Why a Registered Education Savings Plan (RESP)?

 
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By Jennifer Clyne

It may be hard to think of your child graduating from university when they’re still in diapers but starting to save early for a child’s RESP can help you build a substantial pool of funds that will help them with the costs of their education. Not only can it help with the costs of university, trade school or other education options, but it can help reduce their debt load coming out of school. Other benefits include free money from the government and starting early means you need to save less.

What is an RESP?

A Registered Education Savings Plan is, like the name suggests, an investment account geared towards saving for a child’s education. Like its tax-shelter cousins the RRSP and TFSA, an RESP allows investments inside the account to grow tax free, meaning no taxes on capital gains and no income taxes on interest and dividend payments. The big benefit with RESPs though, is that the government pays you to save by kicking in a grant of up to $7,200 over the life of the plan (Source: https://www.moneysense.ca/save/investing/resp/what-is-resp-registered-education-savings-plan-explained/).

RESPs are available to Canadian residents and can be opened by parents and/or grandparents for children/grandchildren. You will need to make sure your child has their SIN, as it will be required to open the account.

FAMILY RESP OR INDIVIDUAL RESP?

You can open an Individual RESP (for one child) or a Family RESP (for more than one child). If you think you will have more than one child, often opening a Family RESP makes sense for the following reasons:

·         Saves on annual fees

·         Withdrawal flexibility 

·         Avoids duplication of paperwork

Grants and bonds

1.       The Basic CESG

No matter what your family income is, the government pays an amount of Canada Education Savings Grant (basic CESG) of 20% of annual contributions you make to all eligible RESPs for a qualifying beneficiary to a maximum CESG of $500 in respect of each beneficiary ($1,000 in CESG if there is unused grant room from a previous year), and a lifetime limit of $7,200.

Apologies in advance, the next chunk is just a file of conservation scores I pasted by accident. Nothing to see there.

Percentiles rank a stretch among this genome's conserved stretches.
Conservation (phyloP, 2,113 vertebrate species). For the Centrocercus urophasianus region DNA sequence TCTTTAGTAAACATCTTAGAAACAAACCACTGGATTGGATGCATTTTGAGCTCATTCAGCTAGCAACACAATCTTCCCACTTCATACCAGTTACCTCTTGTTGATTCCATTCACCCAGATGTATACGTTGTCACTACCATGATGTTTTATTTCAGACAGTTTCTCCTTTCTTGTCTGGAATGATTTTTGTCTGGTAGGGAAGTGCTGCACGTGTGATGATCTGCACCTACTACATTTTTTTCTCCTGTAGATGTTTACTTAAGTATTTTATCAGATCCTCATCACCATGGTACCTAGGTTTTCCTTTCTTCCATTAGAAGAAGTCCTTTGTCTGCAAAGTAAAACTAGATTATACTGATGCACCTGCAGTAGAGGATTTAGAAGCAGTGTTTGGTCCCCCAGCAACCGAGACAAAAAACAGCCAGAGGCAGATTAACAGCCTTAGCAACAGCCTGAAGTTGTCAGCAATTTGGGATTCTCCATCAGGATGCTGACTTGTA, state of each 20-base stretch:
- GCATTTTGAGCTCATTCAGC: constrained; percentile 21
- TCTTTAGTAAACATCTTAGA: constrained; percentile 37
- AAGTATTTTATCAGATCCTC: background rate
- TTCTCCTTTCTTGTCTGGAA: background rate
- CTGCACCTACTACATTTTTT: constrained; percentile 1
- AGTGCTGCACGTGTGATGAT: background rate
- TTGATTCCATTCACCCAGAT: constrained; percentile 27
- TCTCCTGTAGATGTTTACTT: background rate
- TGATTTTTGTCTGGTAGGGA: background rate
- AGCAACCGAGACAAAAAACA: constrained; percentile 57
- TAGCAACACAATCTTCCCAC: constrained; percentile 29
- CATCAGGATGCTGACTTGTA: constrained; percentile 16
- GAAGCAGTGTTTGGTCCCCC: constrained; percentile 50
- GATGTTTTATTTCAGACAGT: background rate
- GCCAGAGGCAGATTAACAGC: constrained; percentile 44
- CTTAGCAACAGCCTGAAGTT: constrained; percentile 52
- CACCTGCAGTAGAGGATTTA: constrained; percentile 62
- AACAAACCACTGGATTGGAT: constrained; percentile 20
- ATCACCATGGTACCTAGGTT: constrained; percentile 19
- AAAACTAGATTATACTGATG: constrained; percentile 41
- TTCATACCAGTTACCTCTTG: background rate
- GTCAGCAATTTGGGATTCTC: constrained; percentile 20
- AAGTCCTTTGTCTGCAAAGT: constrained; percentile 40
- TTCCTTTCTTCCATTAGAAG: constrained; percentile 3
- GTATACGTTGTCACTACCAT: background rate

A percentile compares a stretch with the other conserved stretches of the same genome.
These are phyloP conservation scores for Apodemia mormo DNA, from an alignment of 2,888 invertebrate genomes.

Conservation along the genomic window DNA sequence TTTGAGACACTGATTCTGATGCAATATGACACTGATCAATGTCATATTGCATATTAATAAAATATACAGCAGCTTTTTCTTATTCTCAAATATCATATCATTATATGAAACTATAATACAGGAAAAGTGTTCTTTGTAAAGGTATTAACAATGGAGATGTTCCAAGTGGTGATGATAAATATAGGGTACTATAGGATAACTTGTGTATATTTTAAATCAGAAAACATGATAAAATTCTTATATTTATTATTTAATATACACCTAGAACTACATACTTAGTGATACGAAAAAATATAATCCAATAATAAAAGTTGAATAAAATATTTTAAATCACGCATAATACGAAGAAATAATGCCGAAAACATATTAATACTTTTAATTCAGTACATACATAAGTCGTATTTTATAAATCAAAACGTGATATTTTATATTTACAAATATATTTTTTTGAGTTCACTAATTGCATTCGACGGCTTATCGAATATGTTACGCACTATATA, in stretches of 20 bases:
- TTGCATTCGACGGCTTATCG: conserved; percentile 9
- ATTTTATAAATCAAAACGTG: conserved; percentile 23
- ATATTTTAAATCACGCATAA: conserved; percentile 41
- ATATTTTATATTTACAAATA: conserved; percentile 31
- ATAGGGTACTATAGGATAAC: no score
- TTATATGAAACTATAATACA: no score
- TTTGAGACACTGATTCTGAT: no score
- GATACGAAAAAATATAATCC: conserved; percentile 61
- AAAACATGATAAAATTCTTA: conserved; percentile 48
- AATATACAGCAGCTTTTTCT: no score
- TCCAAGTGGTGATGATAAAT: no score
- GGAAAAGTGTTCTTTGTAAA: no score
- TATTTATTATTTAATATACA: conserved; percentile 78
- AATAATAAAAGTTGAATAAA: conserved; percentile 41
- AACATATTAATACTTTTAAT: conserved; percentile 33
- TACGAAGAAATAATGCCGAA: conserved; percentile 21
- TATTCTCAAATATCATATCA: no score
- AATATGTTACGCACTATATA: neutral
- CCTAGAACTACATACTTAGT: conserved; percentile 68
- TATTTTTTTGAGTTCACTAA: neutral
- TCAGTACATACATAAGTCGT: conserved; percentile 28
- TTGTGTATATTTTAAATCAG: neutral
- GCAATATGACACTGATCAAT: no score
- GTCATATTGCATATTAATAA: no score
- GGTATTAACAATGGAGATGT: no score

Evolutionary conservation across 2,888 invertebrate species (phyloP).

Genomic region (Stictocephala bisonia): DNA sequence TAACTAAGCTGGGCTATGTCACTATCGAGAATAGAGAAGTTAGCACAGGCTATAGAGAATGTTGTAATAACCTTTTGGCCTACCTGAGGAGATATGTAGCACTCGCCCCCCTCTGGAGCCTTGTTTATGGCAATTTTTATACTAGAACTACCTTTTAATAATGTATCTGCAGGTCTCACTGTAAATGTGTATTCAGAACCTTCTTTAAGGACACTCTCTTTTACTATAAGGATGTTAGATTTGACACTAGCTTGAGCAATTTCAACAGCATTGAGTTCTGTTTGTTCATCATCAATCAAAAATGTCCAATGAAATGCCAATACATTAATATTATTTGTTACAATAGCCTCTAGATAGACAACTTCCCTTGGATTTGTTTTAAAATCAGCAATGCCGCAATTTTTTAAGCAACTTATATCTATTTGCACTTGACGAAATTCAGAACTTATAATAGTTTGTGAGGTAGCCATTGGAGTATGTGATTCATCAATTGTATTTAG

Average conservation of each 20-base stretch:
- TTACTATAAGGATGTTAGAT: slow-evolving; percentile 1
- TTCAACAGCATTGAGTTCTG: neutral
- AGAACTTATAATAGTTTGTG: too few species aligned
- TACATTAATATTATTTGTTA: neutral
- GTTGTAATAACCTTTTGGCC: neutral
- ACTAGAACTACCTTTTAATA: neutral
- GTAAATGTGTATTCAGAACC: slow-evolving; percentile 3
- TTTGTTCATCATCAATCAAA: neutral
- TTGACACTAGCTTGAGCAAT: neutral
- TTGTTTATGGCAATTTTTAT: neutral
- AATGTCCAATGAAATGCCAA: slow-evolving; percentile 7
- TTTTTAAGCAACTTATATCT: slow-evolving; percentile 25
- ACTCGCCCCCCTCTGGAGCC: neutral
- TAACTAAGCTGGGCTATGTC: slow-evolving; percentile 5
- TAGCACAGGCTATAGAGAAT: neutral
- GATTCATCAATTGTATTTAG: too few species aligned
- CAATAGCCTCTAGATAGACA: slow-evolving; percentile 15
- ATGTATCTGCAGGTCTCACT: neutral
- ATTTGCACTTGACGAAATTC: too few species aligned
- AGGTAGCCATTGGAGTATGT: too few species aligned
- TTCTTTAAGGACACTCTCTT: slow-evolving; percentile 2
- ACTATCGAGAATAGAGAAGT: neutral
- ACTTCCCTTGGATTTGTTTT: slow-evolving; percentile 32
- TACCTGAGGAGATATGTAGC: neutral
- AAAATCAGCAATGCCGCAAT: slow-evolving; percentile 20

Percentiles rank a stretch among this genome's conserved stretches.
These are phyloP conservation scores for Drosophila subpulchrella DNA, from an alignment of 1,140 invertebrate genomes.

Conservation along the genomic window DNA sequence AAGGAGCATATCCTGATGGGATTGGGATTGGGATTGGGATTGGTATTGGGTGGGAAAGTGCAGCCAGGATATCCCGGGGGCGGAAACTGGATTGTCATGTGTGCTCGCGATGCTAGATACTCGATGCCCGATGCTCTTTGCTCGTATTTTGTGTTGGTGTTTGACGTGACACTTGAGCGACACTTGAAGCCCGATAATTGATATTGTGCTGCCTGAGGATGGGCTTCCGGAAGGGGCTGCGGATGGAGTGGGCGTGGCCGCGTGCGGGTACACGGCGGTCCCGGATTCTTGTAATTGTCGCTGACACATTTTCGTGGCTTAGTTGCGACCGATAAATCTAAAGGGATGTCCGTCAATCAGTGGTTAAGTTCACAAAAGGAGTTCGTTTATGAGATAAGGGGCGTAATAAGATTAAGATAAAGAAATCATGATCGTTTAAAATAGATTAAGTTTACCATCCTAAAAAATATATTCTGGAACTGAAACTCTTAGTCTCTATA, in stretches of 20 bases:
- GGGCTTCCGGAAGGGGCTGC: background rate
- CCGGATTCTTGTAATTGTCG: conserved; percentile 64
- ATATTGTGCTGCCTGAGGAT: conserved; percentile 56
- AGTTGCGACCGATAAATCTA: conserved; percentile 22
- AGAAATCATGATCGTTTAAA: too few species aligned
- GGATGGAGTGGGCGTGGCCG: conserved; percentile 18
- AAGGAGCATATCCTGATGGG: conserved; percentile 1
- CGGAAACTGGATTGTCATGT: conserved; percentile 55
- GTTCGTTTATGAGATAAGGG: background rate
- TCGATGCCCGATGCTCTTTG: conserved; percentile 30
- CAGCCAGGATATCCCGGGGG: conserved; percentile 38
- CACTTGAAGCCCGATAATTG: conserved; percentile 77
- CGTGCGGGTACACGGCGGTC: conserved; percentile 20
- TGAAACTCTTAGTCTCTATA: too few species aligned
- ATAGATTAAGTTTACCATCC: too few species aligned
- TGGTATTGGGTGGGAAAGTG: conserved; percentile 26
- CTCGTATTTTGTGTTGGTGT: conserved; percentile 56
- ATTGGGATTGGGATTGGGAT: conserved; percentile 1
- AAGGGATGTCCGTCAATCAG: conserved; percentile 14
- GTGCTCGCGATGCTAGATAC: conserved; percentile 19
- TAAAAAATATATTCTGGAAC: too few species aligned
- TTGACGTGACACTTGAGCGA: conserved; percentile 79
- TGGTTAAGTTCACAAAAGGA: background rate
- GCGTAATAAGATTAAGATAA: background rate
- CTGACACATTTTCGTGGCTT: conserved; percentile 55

So, for instance, if you contribute $2500, you will receive $500 in grants.

2.       The Additional CESG

If your net family income falls between $45,916 and $91,831, you are eligible for an extra 10% grant on the first $500 of contributions each year.

If your net family income falls below $45,916, you are eligible for an extra 20% grant on the first $500 of contributions each year.

RESP grants by income level

3. The Canada Learning Bond (CLB)

The Canada Learning Bond (CLB) is money that the Government adds to a Registered Education Savings Plan (RESP) for children from low-income families.  

The Government of Canada contributes up to $2,000 to an RESP for an eligible child. This includes:

  • $500 for the first year of eligibility

  • $100 each year the child continues to be eligible (up to and including the benefit year in which they turn 15) 

4. British Columbia Training & Education Savings Grant

If you live in BC, the government will contribute $1200 to eligible children who are:

  • born in 2006 or later

  • BC residents

Why should you open an RESP?

1.      Post-secondary educations are only getting more expensive.

2.      Free money in the form of government grants and bonds!

3.      The money you contribute and invest grows tax-free within an RESP.

4.      When your child starts receiving payments from the RESP for school, the money will be taxed at their income, and since students are famously broke, their tax bill will be low.

5.      RESPs have long lifespans (up to 36 years) which gives you a lot of time to save for your child’s education.

6.      A variety of investment options, i.e. stocks, bonds, mutual funds etc.

7.      Family and friends can contribute.

 

Want more info on RESPs? Reach out to us today by calling 1-604-371-0530 or email us at tycuda@leedejonesgable.com.